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why sprouted

Sprouting breathes life into a dormant seed, enhancing it’s flavour, texture, nutrition and digestibility.


Sprouting is an ancient tradition that endured in cultures all over the world. Some of the earliest forms of bread were made with sprouted wheat – it’s even referred to in religious texts. Egyptians made sprouted grain bread as early as 1350 BC and their dry climate meant sprouting (which requires moisture) wasn’t accidental. In neolithic China, sprouted millet, rice, wheat and barley (nieh) were used to make alcohol.

Evidence of soaking and sprouting has also been found from ancient Africa, Australia, Europe, India, South America and the Middle East. This collective wisdom was passed down for centuries but is much less common today.

Before modern agriculture, crops often sprouted accidentally from being exposed to the elements after harvest. Agricultural advances meant sprouted grains essentially disappeared from our diets.

Sprouting brings ancient cultural practices alive and narrows the gap between modern food choices and traditional preparation techniques. Sprouting is now resurging as food prepared in slow, thoughtful and traditional ways continues to grow in popularity.


For many people, unsprouted grains and beans cause digestive discomfort. It is widely recognized that pre-soaking beans can help ease discomfort, but what you may not realize is soaking and sprouting grains has the same affect. In fact, easier digestion is arguably the most sought-after benefits of sprouted grains.

The sprouting process naturally activates starch, protein and lipid degrading enzymes that “pre-digest” a grain, seed or pulse. The seed uses dense protein and complex carbs as fuel to grow, converting them to simpler amino acid and glucose molecules. This means that some enzymes our bodies use to break down the seed have already been applied. Less work for our digestive system is always a good thing!

Sprouting does not remove gluten but for some people who have discomfort digesting wheat, sprouting may aid in their ability to digest and enjoy.


Whole grains have a bran, germ and endosperm, which contain the seed’s essential vitamins and minerals like protein, fibre, iron, magnesium, B vitamins and antioxidants. There are no shortcuts when sprouting. A seed must be whole for it to sprout, so sprouted grains are inherently whole grain.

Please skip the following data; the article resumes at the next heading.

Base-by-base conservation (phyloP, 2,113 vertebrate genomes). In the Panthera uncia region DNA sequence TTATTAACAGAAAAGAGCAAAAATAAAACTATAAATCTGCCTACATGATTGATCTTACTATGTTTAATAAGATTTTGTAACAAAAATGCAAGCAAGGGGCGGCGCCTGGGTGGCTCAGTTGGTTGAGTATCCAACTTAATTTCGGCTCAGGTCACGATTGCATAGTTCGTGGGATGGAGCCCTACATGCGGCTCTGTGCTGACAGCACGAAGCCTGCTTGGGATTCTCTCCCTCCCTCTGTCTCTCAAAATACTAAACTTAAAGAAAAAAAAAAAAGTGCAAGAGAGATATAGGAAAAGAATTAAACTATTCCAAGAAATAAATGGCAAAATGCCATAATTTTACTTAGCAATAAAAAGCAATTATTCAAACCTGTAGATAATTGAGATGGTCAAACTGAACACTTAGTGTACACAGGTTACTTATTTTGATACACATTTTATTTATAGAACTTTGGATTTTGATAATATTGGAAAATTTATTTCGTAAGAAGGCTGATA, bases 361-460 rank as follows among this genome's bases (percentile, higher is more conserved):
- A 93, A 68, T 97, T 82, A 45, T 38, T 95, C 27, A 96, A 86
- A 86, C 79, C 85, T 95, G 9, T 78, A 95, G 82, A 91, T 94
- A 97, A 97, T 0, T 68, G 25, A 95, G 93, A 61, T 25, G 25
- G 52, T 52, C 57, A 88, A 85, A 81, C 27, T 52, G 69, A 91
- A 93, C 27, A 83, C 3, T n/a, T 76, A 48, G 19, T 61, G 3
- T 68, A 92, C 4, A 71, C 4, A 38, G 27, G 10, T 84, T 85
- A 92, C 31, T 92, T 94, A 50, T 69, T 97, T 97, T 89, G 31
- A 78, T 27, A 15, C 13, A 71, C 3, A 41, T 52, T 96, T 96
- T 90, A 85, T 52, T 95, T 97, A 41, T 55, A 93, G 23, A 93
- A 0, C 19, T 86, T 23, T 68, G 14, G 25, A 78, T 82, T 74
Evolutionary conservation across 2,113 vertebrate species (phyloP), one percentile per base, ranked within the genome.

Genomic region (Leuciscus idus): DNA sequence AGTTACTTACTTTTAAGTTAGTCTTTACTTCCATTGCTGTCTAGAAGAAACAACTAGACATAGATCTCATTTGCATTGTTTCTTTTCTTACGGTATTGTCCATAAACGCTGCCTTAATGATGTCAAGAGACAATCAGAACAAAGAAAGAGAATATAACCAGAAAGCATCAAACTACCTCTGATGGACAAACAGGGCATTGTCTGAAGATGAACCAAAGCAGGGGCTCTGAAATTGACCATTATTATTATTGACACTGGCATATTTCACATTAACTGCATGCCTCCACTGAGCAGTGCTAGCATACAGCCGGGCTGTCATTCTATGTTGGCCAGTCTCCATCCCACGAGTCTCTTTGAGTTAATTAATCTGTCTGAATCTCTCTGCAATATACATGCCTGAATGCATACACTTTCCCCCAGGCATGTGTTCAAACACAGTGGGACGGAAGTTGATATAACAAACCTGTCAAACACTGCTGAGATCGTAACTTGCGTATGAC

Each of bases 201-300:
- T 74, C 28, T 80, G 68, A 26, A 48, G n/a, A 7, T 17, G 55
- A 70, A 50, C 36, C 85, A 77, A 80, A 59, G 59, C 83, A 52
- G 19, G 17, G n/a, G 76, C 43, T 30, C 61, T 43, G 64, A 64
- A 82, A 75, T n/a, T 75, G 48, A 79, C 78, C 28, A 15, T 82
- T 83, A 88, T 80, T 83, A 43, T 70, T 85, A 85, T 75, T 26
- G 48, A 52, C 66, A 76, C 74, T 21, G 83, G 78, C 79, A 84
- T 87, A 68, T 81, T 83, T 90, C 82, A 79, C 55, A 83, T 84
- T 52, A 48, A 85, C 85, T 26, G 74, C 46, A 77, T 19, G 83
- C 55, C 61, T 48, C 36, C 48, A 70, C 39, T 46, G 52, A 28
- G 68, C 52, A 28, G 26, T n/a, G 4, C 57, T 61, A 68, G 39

While whole grains and beans are a good source of nutrition, they also contain phytic acid, an enzyme that inhibits our digestive systems from fully absorbing the seed’s nutrients. The sprouting process reduces phytic acid, and how much depends on the seed and sprouting time. For example, chickpeas sprouted for 48 hours showed a 67% decrease. Sprouting converts the nutrients that are already in the seed into a more bioavailable form for our bodies.

We are proudly certified organic for every product, so each seed is grown and sprouted naturally and sustainably. Sprouting is a form of positive processing where nothing is removed and only water is added. This transforms it’s nutrient profile and allows your body to get the most from whole, natural foods.


Cooking whole grains and beans is often inconvenient and time consuming. Sprouting reduces cook time, in most cases by half, making preparation much quicker and easier. No pre-soaking is needed for sprouted beans and lentils because soaking is already part of the sprouting process. You can cook sprouted products right from the bag with no thinking ahead!

Sprouting also stabilizes the natural oils in wheat and flax, extending their shelf life (and slowing staling of sprouted wheat bread). This makes sprouted flour a practical, user-friendly choice for bakers.

You may hesitate to try sprouted grains because you’re not sure how or what to cook, but you can easily incorporate sprouted whole grains and pulses into your diet in all the same ways you would use their unsprouted counterparts. 

Choosing sprouted products means you get all the benefits of sprouted grains, without the extra time and effort of sprouting at home.

taste & Texture

Sprouting enhances natural flavours and textures of grains, seeds and pulses. Sprouted foods have richer, more complex tastes and delightful textures.

The sprouting process reduces naturally occurring  bitterness (saponin), particularly in wheat and quinoa. It also converts complex starch into simple sugars, making sprouted grains taste sweeter (though their glycemic index is low). Grains develop lighter, nuttier and more earthy flavours.

Many changes occur during the sprouting process that affect the texture of grains, seeds and beans. Grains like buckwheat and millet become light and crunchy and are perfect for granolas. Sprouted brown rice develops a lovely delicate texture and sprouted farro, wheat berries and hulless oats are chewy and hearty. Beans become tender and buttery after sprouting, and are wonderful whole or blended.

When people think of whole grains in baked goods, they tend to think of a dense texture. We specifically sprout and finely stone grind our sprouted whole grain flour to produce light, soft, fluffy, moist baked goods.

Although it’s been around for thousands of years, the benefits of sprouted grains and beans as they relate to our digestion and health is so complex that we don’t yet understand it fully. New research is constantly emerging and more is still needed, which is why we are in partnership with universities to further our understanding of all the benefits that sprouting can offer.
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